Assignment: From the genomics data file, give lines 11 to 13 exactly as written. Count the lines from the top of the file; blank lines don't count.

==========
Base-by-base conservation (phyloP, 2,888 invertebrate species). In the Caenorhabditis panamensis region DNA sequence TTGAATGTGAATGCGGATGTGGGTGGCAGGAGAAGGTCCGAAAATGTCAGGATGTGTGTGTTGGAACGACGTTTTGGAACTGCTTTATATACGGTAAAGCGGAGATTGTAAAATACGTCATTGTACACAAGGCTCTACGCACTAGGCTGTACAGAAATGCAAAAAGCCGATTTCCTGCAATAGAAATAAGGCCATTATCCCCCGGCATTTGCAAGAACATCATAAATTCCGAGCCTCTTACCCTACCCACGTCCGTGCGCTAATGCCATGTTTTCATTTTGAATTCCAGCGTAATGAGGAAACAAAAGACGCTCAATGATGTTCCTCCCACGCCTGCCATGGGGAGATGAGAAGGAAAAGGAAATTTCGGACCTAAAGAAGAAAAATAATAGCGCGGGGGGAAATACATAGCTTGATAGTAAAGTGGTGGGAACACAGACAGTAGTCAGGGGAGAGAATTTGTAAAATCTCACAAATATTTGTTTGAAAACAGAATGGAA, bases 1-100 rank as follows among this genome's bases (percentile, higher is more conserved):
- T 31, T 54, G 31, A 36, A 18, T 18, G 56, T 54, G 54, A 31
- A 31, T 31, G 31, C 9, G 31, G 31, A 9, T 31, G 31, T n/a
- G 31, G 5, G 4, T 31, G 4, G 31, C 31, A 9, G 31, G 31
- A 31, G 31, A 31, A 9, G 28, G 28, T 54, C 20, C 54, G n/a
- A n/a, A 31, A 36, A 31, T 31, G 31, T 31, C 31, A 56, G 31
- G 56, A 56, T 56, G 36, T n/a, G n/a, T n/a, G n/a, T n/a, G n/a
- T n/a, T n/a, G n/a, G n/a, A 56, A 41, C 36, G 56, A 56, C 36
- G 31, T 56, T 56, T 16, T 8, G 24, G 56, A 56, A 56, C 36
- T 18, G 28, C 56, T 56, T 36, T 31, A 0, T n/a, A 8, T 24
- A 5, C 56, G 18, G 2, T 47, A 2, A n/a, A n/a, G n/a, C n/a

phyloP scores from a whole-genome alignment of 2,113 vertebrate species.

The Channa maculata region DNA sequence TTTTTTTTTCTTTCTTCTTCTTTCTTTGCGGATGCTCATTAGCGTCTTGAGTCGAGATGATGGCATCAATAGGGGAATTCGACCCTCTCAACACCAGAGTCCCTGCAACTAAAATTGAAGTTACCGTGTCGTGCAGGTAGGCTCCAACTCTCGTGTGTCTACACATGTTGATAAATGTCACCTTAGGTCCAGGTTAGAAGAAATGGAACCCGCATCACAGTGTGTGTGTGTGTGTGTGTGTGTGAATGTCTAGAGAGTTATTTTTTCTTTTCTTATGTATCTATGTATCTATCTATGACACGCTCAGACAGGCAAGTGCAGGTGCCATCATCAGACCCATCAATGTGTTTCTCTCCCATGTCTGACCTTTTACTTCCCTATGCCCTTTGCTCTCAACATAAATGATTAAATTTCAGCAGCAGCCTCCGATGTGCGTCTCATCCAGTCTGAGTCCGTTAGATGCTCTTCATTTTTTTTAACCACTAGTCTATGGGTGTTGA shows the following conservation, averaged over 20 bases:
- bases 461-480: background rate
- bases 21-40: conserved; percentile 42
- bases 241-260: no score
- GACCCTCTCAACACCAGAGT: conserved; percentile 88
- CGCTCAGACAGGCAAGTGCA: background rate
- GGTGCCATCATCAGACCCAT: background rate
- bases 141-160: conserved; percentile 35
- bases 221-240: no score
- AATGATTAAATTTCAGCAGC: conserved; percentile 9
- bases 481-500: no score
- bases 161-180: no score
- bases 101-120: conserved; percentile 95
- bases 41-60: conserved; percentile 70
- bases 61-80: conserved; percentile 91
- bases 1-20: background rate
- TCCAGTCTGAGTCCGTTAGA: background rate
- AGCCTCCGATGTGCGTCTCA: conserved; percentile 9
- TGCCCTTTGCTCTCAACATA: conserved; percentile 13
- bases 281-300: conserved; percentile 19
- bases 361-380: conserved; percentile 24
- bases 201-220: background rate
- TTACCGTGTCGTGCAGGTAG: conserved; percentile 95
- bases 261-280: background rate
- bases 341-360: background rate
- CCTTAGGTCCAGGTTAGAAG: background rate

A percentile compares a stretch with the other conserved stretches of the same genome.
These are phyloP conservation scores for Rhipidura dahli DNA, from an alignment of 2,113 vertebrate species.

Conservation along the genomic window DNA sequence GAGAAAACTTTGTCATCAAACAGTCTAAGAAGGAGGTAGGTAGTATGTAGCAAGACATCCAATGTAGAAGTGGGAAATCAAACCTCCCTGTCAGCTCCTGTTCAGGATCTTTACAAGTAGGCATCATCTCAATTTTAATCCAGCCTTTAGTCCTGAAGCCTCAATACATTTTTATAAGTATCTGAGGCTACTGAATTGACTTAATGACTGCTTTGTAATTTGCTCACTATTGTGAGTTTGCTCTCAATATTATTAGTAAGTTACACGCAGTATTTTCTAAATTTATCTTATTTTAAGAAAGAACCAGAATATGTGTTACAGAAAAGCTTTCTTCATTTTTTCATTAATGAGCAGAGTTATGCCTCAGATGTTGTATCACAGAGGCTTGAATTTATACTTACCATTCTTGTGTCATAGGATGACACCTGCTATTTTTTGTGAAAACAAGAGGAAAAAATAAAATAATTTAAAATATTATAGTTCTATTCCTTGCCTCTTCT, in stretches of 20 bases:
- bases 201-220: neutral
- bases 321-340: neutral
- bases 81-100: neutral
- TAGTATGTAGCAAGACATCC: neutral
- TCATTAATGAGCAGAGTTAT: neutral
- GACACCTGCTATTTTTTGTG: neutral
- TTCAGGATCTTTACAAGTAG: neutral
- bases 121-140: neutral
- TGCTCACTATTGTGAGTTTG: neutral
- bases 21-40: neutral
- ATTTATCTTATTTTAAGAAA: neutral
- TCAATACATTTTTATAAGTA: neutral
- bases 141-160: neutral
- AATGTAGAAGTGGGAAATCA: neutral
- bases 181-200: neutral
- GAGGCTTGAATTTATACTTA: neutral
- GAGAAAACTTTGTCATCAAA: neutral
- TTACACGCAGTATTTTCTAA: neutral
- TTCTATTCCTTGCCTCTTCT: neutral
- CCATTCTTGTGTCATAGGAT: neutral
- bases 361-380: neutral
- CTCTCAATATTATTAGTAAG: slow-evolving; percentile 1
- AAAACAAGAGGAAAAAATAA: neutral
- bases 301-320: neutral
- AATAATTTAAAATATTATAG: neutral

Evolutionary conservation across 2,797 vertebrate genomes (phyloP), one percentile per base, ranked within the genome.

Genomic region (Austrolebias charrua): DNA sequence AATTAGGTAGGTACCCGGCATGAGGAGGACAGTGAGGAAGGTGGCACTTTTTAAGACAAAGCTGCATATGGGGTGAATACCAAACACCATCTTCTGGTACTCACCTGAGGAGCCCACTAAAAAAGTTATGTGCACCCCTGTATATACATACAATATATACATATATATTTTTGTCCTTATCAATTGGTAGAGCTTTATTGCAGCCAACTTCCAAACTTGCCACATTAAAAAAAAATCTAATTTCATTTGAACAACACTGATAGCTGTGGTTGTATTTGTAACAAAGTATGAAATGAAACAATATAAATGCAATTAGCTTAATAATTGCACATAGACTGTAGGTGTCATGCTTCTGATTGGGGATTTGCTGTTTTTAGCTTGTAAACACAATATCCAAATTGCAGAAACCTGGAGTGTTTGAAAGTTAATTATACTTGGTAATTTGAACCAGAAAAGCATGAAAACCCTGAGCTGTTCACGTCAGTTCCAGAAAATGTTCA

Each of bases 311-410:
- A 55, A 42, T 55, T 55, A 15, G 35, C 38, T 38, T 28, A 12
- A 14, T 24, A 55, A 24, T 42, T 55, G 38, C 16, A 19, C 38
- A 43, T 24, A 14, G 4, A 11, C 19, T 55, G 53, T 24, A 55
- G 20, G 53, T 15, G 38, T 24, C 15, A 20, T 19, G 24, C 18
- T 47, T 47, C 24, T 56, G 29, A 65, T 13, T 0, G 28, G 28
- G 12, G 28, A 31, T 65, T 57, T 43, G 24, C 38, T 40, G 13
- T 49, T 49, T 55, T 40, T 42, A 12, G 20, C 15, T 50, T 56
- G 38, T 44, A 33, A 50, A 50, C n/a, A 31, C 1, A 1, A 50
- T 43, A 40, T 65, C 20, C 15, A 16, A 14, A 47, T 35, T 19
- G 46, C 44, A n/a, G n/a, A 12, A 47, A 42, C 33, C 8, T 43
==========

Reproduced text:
- A 5, C 56, G 18, G 2, T 47, A 2, A n/a, A n/a, G n/a, C n/a

phyloP scores from a whole-genome alignment of 2,113 vertebrate species.

The Channa maculata region DNA sequence TTTTTTTTTCTTTCTTCTTCTTTCTTTGCGGATGCTCATTAGCGTCTTGAGTCGAGATGATGGCATCAATAGGGGAATTCGACCCTCTCAACACCAGAGTCCCTGCAACTAAAATTGAAGTTACCGTGTCGTGCAGGTAGGCTCCAACTCTCGTGTGTCTACACATGTTGATAAATGTCACCTTAGGTCCAGGTTAGAAGAAATGGAACCCGCATCACAGTGTGTGTGTGTGTGTGTGTGTGTGAATGTCTAGAGAGTTATTTTTTCTTTTCTTATGTATCTATGTATCTATCTATGACACGCTCAGACAGGCAAGTGCAGGTGCCATCATCAGACCCATCAATGTGTTTCTCTCCCATGTCTGACCTTTTACTTCCCTATGCCCTTTGCTCTCAACATAAATGATTAAATTTCAGCAGCAGCCTCCGATGTGCGTCTCATCCAGTCTGAGTCCGTTAGATGCTCTTCATTTTTTTTAACCACTAGTCTATGGGTGTTGA shows the following conservation, averaged over 20 bases: